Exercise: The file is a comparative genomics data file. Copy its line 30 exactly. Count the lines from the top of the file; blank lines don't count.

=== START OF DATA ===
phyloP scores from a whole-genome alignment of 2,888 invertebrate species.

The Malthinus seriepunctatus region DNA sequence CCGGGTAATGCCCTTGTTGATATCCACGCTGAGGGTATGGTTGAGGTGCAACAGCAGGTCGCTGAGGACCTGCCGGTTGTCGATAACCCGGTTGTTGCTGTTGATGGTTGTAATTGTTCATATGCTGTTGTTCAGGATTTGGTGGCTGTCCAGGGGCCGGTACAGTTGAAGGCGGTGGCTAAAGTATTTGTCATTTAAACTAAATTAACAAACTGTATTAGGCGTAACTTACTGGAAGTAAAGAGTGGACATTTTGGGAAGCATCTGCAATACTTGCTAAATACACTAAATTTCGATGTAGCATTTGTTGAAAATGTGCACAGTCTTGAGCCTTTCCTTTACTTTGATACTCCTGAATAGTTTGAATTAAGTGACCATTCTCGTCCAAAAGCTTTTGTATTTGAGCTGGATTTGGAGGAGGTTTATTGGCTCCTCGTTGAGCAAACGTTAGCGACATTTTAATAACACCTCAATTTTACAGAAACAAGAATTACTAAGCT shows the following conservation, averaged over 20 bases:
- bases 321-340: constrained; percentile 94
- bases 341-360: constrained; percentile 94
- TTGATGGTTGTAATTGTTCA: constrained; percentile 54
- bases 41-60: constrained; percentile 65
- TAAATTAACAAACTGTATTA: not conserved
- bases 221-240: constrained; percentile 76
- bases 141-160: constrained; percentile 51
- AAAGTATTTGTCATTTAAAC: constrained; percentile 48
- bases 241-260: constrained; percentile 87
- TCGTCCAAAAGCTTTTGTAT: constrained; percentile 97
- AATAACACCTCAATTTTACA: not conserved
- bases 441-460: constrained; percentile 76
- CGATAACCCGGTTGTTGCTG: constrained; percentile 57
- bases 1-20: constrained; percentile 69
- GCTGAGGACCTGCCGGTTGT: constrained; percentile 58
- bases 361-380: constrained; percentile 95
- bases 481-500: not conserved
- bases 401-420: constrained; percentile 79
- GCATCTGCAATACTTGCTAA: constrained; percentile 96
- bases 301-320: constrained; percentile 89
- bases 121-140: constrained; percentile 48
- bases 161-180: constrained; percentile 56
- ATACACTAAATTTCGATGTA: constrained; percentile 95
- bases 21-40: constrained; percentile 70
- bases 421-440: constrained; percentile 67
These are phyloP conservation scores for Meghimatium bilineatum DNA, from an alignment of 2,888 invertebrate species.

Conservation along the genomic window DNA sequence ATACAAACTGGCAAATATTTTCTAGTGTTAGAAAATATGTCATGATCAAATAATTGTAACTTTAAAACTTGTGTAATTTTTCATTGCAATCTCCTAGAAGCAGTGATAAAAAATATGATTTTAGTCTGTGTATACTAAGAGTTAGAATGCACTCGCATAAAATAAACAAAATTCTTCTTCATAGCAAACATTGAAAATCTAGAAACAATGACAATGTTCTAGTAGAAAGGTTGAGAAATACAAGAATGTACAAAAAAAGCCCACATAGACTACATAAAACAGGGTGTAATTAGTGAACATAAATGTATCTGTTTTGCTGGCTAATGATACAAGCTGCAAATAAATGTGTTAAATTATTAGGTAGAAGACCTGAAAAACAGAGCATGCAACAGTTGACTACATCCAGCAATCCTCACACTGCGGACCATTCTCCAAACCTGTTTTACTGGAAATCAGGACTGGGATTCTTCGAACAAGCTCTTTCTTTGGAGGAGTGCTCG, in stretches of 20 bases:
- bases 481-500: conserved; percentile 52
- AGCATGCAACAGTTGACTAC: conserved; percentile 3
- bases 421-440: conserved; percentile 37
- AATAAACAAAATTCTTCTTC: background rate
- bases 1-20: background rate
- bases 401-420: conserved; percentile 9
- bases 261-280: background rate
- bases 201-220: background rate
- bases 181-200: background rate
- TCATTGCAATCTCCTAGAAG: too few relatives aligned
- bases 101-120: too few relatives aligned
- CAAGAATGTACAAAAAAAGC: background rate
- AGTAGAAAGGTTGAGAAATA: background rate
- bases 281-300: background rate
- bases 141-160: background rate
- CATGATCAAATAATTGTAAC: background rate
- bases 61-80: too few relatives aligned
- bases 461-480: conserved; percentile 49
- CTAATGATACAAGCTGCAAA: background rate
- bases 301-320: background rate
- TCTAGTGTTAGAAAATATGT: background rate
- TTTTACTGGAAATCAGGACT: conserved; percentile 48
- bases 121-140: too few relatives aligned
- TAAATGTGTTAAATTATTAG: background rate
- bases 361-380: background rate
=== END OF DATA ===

- bases 481-500: conserved; percentile 52